At HP Discover (disclosure – HP covered my T&E to attend Discover), almost half of the opening day keynote was given over to DreamWorks CEO Jeffrey Katzenberg to articulate why DreamWorks has gone “all in” with HP. Katzenberg’s presentation was entertaining, and told the usual tails of an industry that is undergoing seismic shifts and changes as it moves from a very manual and analog world, into an ever increasingly complex digital one. One of Katzenberg’s anecdotes was around the equipment that DreamWorks used to render the recently released Madagascar 3 film. While admitting that DreamWorks still has a fair amount of legacy kit, Katzenberg told of the growing use of HP’s cloud to perform its rendering work.

In a subsequent analyst briefing, HP’s Cloud CTO, Christian Verstraete, told the handful of analysts present that somewhere around 30% of DreamWorks rendering is occurring on HP’s standard cloud products, built on top of OpenStack. I was tweeting during the briefing and this caused a flurry of excitement amongst highly dubious industry insiders. Many of these people remain skeptical over the readiness of OpenStack generally, the degree to which HP has had to modify OpenStack to make it work, and the actual uptake of HPs own cloud offerings.

I put this to Verstraete, and was careful to get a definitive answer from him without and marketing spin. I asked Verstraete three distinct questions;

Is DreamWorks using the stock standard HP cloud?

Verstraete was adamant that this is indeed the case – there is nothing special about the product DreamWorks is using. It was a direct question with a direct answer and, notwithstanding the fact that many of my colleagues are dubious, I have no reason to doubt that assertion.

How long has DreamWorks been using it?

Again Verstreate was emphatic, DreamWorks was one of the launch customers of the HP cloud back in beta and has been using it since

How much work has HP done on the OpenStack product, and will this code be donated back to the foundation?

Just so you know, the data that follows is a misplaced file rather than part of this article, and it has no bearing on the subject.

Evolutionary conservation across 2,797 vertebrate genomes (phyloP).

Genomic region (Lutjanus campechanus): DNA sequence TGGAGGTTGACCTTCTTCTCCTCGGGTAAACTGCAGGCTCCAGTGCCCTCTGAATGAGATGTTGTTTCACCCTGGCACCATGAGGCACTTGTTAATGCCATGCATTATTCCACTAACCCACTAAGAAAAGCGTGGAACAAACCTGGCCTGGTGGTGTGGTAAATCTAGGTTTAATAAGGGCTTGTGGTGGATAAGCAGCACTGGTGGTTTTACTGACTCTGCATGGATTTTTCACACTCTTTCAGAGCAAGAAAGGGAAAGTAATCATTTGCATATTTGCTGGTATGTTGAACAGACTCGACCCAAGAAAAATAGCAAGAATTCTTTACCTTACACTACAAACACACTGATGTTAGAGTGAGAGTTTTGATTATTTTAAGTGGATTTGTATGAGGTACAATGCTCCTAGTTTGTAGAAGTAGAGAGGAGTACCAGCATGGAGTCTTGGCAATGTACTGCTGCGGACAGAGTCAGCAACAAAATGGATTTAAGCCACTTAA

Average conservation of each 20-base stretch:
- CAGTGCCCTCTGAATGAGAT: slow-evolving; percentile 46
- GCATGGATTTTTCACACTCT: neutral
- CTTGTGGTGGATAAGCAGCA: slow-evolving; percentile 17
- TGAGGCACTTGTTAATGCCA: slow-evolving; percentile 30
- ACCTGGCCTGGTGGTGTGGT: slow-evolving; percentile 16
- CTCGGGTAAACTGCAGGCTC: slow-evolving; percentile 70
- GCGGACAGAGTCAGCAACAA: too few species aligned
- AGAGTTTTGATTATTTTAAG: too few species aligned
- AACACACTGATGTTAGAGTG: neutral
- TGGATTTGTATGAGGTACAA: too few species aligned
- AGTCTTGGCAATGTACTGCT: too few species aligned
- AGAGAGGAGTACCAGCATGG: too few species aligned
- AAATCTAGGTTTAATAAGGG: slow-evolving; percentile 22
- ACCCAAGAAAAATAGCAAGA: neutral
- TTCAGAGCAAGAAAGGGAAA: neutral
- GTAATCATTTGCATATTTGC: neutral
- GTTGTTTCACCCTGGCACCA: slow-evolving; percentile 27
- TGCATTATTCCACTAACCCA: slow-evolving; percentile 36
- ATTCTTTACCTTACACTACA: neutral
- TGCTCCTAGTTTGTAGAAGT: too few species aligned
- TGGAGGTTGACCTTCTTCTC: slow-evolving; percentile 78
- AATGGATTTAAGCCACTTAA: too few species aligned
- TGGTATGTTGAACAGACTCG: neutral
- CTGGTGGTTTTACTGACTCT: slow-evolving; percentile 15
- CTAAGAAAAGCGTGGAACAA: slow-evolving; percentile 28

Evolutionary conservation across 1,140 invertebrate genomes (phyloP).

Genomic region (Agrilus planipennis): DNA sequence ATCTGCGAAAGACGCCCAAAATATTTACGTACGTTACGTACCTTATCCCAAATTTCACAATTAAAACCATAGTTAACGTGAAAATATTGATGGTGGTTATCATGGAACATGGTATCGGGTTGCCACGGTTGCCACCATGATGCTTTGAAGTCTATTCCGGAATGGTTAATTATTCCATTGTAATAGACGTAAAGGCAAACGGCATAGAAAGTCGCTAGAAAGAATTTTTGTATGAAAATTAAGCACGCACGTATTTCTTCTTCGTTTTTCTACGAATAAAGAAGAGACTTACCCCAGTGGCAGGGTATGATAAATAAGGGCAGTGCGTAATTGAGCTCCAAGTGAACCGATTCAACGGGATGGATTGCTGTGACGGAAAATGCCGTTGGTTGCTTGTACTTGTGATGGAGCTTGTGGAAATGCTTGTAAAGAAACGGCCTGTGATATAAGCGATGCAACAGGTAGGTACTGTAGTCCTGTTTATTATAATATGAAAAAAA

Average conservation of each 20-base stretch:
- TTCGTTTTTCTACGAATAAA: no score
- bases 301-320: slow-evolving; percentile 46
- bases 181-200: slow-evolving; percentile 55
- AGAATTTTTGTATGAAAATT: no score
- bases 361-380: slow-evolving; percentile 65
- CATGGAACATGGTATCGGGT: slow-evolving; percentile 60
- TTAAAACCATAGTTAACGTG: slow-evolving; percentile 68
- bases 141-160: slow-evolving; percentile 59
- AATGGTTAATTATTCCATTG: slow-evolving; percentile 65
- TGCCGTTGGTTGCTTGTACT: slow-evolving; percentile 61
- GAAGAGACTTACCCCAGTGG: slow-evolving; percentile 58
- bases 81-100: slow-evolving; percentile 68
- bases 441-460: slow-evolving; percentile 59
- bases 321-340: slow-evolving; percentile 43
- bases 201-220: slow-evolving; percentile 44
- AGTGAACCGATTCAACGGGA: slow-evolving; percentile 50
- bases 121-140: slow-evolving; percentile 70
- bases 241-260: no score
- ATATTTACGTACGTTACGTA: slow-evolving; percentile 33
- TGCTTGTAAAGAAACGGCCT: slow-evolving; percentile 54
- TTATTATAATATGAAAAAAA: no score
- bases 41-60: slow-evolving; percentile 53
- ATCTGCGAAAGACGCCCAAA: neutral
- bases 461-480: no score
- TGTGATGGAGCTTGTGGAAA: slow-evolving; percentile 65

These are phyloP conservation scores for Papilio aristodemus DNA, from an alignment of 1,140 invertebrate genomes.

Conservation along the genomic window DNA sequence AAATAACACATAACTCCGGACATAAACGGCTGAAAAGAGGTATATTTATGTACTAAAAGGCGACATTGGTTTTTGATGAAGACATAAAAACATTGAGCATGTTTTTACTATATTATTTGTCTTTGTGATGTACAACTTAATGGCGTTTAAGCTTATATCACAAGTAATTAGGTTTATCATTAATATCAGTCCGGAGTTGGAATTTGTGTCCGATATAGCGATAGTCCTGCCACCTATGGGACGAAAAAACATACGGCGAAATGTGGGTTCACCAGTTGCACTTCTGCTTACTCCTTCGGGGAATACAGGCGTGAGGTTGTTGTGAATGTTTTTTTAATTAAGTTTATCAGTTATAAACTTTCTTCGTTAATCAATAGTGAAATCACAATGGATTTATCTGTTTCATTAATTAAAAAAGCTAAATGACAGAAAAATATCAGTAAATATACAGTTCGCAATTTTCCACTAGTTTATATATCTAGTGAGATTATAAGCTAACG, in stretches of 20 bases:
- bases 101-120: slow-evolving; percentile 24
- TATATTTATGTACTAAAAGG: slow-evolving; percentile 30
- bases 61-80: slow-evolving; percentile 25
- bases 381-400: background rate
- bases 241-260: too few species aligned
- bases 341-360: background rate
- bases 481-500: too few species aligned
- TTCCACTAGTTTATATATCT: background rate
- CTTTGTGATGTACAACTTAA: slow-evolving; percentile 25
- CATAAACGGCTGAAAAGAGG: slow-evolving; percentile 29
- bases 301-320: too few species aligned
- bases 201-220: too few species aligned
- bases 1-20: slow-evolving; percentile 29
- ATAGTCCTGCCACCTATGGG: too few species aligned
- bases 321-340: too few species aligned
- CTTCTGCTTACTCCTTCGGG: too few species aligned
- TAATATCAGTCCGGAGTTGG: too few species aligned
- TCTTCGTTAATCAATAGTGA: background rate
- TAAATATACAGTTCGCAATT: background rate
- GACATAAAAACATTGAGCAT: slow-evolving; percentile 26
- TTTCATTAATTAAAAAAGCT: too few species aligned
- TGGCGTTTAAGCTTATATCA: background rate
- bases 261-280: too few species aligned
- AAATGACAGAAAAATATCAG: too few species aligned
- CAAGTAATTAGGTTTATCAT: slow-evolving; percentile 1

This gets a little less definitive. Verstraete indicated that HP will donate back the code it has created for core parts of OpenStack, however there are peripheral developments that they created which would become proprietary. In a follow up email I pressed Verstraete on this and he told me that HP has done two things around OpenStack;

  • Hardening of the code and donation back to the community. (Apparently some of that is now part of the Essex release which by all accounts is more stable than the Diablo release
  • Adding quite some functionality around OpenStack, some of it using OpenSource products, some of it using proprietary products (for example HP’s security offering including Tipping Point and ArcSight)


Verstraete provided me with the following diagram to conceptually describe what they took from OpenStack and what was built additionally:



All very complex but here are a few thoughts I have regarding all of this;

I believe that DreamWorks is using the standard HP cloud product now, however I would be surprised if DreamWorks was using HP’s initial product which all reports tell me was built upon OpenStack’s Diablo release which many questioned the scalability of – I just don’t buy it that DreamWorks would trust a product that was still immature. The more pressing question here is one of forking. If we look at Verstraete ’s email, we see a significant number of areas shaded blue – ie those areas which are now proprietary to HP. from service management to resource metering, from security to storage – it’s hard not to come to the conclusion that the HP cloud is indeed a fork of OpenStack rather than simply a flavor.

I’ve long said that, as with most OpenSource projects, the challenge for OpenStack is in balancing innovation with fragmentation – having dozens of different branches of OpenStack doesn’t help anyone’s story of eminently portable workloads. At the same time the more controlling the OpenStack foundation is, the more it risks being criticized for being heavy-handed. It really is a lose/lose situation and it’s for this reason that the next few months are critical for OpenStack as partners HP, Dell and IBM decide on their OpenStack strategies.

Ben Kepes

Ben Kepes is a technology evangelist, an investor, a commentator and a business adviser. Ben covers the convergence of technology, mobile, ubiquity and agility, all enabled by the Cloud. His areas of interest extend to enterprise software, software integration, financial/accounting software, platforms and infrastructure as well as articulating technology simply for everyday users.

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